"Do you want to split something for dessert? The pumpkin cheesecake here is really good."

Did I want to split dessert? Did I want to put cheesecake that he would be double-dipping into with his disease-ridden fork into my mouth? No, no I did not. Not anymore than I wanted to lick the pole on the subway I was so desperate to get on and ride home.

"Uh, no, thanks. I'm pretty full from dinner."

"Oh, OK. Then do you mind if I get a slice?"

I guess I could have said that yes, I minded, but if this man died that night from whatever he was carrying, I wasn't going to be the horrible witch that denied him his final wish of pumpkin cheesecake. So I sat through his coffee and dessert, while he coughed, sniffled, and sweated through the whole thing.

Once outside and breathing in the "fresh" New York City air, I had to keep myself from literally sprinting to the subway. I tried for the fast sidewalk good-bye outside of the restaurant, but then he asked what train I needed to get home.

"Oh great! I'm on the same line, but heading downtown. I can walk with you to the stop."


Midway to the subway stop—me hustling along, him taking his time—Typhoid suddenly stopped walking and began scanning the ground.

"Did you lose something?"

"Yeah. My contact lens fell out."

Now, I do not now, nor have I ever, worn contact lenses, but I can say with a fair amount of certainty that if your contact lens falls onto a NYC sidewalk, you do not want it back. Count it as one of your many losses in life and keep walking, trying to focus out of your one good eye.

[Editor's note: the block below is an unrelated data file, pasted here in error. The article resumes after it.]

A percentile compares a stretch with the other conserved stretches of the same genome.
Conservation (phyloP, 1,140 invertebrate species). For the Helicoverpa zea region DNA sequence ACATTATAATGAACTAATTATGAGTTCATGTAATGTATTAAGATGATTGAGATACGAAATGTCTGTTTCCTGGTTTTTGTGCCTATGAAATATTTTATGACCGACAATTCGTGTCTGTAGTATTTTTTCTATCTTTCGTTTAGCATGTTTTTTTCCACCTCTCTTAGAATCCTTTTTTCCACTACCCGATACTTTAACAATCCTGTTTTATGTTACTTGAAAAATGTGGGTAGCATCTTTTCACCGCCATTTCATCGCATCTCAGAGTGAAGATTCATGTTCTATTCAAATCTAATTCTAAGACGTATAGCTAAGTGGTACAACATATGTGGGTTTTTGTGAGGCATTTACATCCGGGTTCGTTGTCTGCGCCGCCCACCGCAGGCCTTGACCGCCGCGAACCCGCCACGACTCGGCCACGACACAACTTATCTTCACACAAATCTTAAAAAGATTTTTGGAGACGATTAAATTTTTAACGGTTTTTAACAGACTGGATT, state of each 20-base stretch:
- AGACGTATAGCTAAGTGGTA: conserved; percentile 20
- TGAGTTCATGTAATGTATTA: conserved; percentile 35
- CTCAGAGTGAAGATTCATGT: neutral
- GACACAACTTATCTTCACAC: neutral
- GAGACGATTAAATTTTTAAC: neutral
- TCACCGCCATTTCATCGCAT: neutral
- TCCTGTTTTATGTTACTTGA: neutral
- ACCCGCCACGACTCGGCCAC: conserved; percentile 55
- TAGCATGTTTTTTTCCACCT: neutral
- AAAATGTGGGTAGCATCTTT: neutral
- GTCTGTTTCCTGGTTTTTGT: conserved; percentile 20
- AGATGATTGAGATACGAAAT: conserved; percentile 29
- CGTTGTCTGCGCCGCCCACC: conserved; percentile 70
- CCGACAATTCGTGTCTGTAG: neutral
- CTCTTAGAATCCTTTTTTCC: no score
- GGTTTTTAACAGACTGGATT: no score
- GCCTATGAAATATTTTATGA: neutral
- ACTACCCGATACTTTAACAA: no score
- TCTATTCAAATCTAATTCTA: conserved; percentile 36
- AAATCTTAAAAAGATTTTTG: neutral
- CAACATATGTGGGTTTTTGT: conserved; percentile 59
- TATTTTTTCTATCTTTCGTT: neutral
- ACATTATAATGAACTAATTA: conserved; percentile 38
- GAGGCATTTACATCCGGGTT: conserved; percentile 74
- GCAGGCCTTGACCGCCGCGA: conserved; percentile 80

"Will you help me look for it?"

Will I help you, person who brought the plague to dinner, look for your fallen contact lens so that you can do what with it exactly? Pick it up off the sidewalk and put it back in your eye? Put it in your pocket? Clean it off in your mouth? Why won't you just let me go home so I can take a Silkwood shower and burn these clothes?!

After a half-hearted search for the rogue lens, Typhoid finally accepted that it was gone and we continued on to the subway.

Luckily, the downtown and uptown trains were running on different tracks at this station, so once through the turnstile I was about to end my evening with an infectious disease.

"Well, it was nice to finally meet you. Oh, and thanks for...this..." I said, waving the rose that I had been awkwardly carrying the entire time (and would toss in the trash on my way home; go ahead and think I'm mean). "I hope you feel better soon." And don't schedule anymore dates until you do, fool...

I turned my head to the side and leaned only my upper body in for that uncomfortable one-armed good-bye hug you give to people you either don't really know, don't really like, or who could infect you with something. Typhoid, still not realizing the full gravity of his Patient Zero status, went in for the full hug, with the "come from underneath" head swoop in an attempt for a kiss. Luckily, I am a "don't kiss me" ninja, and counterattacked with the "twist the head" move that inevitably results with a peck on the cheek. Then I booked it down the stairs to my train platform, never having felt so excited to get on the subway in my life.

And to answer your question, no, we did not go out a second time. In fact, I'm not even 100% sure if he survived that winter.